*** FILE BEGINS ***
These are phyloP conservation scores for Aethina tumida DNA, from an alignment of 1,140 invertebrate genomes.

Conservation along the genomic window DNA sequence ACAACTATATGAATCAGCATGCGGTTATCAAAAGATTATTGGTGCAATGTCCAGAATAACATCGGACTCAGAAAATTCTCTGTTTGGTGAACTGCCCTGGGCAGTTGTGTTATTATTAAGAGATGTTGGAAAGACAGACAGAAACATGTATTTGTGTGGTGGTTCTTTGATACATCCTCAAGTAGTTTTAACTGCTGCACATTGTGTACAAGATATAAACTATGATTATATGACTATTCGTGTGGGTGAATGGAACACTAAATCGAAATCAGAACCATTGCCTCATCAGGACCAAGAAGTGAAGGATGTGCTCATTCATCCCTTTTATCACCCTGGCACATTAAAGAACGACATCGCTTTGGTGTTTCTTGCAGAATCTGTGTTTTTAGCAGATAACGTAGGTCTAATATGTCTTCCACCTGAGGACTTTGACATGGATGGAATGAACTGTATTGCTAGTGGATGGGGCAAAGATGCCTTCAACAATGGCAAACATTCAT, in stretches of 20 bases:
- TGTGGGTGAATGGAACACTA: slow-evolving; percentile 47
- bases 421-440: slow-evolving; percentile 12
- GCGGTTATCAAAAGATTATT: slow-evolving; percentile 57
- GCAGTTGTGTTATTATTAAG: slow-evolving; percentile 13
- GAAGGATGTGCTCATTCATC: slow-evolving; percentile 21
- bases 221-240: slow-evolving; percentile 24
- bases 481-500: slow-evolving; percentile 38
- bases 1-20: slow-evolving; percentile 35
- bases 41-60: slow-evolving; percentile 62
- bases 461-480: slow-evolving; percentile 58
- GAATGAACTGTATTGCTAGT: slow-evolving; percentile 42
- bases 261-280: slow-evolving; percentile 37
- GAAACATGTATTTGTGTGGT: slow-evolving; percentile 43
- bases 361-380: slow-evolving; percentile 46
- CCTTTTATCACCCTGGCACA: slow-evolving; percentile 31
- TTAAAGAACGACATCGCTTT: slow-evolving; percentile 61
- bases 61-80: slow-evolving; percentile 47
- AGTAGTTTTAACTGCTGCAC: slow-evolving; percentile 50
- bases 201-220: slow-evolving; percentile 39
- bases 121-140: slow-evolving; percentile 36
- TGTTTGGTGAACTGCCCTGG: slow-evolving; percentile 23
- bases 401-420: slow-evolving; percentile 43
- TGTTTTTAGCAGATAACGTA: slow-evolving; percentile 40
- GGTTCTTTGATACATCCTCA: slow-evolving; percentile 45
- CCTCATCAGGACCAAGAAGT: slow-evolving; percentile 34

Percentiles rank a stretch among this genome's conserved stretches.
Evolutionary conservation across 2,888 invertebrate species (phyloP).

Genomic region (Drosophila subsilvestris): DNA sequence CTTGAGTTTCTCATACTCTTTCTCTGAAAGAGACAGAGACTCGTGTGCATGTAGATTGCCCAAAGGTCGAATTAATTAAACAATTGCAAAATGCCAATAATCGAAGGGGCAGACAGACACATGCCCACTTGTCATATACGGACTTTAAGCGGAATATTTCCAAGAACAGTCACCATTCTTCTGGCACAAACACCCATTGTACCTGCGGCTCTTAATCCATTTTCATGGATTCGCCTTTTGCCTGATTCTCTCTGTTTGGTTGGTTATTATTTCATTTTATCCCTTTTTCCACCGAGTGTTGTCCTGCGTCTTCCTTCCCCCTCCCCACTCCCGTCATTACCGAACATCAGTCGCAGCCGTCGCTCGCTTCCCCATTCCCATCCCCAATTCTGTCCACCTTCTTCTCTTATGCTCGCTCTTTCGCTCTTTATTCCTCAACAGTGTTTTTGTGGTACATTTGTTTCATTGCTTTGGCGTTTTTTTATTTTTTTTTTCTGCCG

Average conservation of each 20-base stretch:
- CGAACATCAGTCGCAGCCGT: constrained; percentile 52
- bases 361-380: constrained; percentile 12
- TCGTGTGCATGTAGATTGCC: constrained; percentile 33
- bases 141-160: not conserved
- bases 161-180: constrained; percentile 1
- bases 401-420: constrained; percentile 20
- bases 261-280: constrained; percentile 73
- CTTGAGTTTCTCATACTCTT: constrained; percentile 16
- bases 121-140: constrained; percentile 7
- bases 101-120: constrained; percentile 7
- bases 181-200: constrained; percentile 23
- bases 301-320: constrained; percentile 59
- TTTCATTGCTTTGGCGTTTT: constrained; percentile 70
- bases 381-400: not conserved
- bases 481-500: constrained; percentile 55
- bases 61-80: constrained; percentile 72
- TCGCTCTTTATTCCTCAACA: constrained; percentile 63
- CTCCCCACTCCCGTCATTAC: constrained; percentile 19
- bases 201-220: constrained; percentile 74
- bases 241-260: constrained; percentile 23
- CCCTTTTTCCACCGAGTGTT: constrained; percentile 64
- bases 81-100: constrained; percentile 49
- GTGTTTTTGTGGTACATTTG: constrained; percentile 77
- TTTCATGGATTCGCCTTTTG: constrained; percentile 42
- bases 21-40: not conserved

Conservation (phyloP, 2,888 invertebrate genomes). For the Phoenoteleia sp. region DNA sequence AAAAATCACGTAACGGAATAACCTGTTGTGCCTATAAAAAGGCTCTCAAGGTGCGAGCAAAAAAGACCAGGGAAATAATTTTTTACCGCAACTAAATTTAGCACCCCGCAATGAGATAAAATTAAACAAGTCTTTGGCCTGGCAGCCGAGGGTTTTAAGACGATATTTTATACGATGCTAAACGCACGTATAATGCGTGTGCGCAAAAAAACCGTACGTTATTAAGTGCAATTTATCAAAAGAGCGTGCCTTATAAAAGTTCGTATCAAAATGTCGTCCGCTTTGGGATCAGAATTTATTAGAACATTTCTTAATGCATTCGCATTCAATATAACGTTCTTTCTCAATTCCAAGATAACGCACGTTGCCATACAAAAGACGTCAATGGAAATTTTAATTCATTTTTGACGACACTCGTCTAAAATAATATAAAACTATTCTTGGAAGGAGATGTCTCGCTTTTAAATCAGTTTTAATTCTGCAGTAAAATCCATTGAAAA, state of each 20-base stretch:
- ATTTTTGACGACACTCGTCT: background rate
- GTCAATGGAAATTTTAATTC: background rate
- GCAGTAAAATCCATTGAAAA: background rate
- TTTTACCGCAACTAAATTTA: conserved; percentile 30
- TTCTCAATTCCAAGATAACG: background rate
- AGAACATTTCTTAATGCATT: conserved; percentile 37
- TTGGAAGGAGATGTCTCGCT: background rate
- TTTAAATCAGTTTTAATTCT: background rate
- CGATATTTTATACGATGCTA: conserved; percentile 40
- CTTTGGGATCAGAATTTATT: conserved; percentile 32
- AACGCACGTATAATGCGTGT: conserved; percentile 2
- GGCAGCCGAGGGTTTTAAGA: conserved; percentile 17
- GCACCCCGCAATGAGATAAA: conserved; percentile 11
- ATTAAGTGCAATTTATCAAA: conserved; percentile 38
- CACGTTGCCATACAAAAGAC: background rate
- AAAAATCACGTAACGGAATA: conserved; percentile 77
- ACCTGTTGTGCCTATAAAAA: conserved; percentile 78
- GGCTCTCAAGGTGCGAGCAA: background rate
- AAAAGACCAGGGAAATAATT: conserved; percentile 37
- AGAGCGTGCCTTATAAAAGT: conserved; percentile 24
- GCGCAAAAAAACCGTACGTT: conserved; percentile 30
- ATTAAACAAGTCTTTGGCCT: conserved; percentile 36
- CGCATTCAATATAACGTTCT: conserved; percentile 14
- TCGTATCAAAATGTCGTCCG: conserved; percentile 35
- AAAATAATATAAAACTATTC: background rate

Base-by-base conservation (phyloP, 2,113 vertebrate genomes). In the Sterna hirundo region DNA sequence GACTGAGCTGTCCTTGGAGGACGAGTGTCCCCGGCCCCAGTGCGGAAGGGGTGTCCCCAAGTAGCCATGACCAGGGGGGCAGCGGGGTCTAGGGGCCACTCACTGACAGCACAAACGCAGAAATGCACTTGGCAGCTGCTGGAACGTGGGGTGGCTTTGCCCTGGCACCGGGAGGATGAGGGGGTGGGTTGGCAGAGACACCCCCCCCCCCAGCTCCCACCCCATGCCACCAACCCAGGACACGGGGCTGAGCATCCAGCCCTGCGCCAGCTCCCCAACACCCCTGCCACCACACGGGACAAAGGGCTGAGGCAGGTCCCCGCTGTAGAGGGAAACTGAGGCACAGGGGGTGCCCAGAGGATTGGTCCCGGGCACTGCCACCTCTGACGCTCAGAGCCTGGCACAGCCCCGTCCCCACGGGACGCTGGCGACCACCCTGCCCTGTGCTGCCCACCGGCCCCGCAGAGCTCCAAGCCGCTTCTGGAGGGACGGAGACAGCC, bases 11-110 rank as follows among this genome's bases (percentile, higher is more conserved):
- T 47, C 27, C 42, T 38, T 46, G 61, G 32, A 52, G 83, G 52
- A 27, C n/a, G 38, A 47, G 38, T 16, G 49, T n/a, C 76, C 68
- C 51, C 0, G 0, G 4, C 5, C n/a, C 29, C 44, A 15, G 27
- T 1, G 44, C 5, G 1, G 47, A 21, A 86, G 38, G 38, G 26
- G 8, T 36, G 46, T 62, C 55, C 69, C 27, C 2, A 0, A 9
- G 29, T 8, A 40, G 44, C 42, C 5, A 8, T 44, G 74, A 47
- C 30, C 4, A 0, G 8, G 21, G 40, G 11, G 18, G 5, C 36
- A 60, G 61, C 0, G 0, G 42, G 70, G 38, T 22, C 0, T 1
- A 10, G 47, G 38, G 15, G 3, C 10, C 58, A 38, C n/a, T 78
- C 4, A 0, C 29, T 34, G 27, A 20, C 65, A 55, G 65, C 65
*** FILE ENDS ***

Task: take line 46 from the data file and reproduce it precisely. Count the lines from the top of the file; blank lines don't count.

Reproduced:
- bases 481-500: constrained; percentile 55